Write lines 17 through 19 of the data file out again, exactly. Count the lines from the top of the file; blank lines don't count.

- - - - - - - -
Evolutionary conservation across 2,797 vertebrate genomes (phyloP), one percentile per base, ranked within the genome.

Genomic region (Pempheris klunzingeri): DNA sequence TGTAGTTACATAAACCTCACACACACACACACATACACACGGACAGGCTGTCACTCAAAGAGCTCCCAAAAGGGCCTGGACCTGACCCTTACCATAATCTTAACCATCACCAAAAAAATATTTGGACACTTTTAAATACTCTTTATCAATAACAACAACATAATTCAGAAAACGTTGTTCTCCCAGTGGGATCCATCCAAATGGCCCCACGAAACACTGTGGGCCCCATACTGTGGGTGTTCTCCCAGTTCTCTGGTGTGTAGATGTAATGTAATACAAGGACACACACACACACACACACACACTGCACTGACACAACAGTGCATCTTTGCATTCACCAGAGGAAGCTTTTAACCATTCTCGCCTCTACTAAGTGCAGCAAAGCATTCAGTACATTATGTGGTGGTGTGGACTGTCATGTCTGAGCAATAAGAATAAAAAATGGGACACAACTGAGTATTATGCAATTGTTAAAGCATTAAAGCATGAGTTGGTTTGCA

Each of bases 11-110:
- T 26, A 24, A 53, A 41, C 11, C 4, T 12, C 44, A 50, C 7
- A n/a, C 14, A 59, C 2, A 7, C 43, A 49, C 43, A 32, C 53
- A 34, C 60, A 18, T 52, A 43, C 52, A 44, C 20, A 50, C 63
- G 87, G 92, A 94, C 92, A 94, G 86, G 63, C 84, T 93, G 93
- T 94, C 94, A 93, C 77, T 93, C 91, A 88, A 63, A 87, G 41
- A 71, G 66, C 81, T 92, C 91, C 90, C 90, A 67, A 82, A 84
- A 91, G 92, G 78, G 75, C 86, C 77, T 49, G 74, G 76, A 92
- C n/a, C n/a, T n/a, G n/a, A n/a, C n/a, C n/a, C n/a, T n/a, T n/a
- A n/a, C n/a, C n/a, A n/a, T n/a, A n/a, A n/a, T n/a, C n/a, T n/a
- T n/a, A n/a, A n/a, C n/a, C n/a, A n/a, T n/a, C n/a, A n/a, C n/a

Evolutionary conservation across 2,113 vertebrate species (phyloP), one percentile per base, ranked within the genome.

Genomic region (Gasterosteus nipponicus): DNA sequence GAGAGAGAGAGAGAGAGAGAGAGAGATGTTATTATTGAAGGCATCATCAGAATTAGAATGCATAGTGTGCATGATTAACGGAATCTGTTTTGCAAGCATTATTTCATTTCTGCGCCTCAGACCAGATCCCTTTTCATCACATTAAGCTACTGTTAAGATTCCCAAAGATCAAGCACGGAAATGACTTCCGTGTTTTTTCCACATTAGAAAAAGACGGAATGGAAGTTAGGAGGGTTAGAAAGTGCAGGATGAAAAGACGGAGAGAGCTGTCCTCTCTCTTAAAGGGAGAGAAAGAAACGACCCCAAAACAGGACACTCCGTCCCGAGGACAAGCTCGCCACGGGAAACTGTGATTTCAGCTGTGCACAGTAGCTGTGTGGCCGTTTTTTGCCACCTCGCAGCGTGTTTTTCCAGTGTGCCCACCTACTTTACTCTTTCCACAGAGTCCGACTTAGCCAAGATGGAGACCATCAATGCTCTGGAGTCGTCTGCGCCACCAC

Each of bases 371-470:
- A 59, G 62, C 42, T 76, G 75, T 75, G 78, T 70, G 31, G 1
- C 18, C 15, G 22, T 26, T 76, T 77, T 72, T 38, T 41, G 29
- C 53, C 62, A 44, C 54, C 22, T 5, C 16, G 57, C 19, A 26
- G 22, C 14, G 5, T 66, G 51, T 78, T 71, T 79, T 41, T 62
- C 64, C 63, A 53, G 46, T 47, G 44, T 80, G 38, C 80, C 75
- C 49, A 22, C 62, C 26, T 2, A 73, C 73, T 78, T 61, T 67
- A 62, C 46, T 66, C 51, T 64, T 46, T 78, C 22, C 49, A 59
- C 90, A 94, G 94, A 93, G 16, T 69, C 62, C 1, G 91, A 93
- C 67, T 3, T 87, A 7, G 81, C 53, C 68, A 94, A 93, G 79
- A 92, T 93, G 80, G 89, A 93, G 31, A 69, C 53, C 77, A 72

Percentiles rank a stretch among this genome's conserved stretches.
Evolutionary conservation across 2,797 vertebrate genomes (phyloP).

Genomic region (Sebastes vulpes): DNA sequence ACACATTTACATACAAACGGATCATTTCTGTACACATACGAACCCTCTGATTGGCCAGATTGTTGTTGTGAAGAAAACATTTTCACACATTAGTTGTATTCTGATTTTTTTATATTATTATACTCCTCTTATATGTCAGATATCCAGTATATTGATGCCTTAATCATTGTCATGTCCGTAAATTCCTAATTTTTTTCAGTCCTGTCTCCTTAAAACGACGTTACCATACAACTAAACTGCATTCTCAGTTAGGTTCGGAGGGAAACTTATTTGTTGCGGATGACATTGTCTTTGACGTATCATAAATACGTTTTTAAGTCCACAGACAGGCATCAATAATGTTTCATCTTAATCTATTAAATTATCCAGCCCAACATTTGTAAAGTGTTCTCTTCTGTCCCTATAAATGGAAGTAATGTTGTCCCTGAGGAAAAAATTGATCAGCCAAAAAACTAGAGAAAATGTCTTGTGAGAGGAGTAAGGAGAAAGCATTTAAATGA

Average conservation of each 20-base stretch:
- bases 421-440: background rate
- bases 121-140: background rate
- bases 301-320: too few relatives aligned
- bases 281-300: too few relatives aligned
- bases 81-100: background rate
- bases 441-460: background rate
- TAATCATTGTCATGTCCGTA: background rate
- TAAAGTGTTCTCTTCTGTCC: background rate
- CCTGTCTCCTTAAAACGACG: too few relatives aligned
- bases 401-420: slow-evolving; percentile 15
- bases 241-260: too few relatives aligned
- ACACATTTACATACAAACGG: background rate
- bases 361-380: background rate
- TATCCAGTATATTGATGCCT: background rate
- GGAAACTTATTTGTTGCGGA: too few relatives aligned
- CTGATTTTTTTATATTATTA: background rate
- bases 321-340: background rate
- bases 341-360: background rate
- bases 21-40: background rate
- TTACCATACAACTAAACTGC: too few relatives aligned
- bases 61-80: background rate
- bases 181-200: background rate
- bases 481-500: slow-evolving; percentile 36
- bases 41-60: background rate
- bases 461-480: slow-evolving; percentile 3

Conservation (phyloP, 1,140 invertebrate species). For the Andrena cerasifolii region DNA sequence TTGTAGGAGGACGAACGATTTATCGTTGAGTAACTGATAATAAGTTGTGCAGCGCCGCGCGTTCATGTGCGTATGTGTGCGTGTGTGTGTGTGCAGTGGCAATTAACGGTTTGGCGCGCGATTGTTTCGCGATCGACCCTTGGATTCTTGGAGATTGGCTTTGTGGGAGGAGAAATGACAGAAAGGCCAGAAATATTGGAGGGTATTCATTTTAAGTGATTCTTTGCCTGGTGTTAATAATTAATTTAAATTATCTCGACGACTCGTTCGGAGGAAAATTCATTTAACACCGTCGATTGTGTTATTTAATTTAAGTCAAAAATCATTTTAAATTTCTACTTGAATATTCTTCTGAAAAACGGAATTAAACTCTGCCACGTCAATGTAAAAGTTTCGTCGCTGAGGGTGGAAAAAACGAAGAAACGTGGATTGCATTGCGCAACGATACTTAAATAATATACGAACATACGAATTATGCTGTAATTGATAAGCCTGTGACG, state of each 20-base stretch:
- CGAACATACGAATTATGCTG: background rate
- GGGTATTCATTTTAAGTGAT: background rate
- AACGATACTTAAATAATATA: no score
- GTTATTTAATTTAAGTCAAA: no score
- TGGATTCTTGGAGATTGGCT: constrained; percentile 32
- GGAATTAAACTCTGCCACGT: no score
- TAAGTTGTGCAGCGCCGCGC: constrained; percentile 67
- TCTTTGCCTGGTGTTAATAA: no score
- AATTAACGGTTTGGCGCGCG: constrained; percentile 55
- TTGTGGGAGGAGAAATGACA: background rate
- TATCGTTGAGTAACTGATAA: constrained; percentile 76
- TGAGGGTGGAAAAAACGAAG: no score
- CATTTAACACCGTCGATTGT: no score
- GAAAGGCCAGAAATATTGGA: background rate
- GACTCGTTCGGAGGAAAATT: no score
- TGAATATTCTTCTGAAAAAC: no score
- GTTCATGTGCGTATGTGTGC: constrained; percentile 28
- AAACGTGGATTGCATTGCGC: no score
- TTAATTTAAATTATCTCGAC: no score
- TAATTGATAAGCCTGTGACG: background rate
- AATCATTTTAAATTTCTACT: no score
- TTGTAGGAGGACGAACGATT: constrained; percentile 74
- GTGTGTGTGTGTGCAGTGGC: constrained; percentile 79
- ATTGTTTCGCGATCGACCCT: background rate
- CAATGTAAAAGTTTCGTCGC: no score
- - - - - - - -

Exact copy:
- A 59, G 62, C 42, T 76, G 75, T 75, G 78, T 70, G 31, G 1
- C 18, C 15, G 22, T 26, T 76, T 77, T 72, T 38, T 41, G 29
- C 53, C 62, A 44, C 54, C 22, T 5, C 16, G 57, C 19, A 26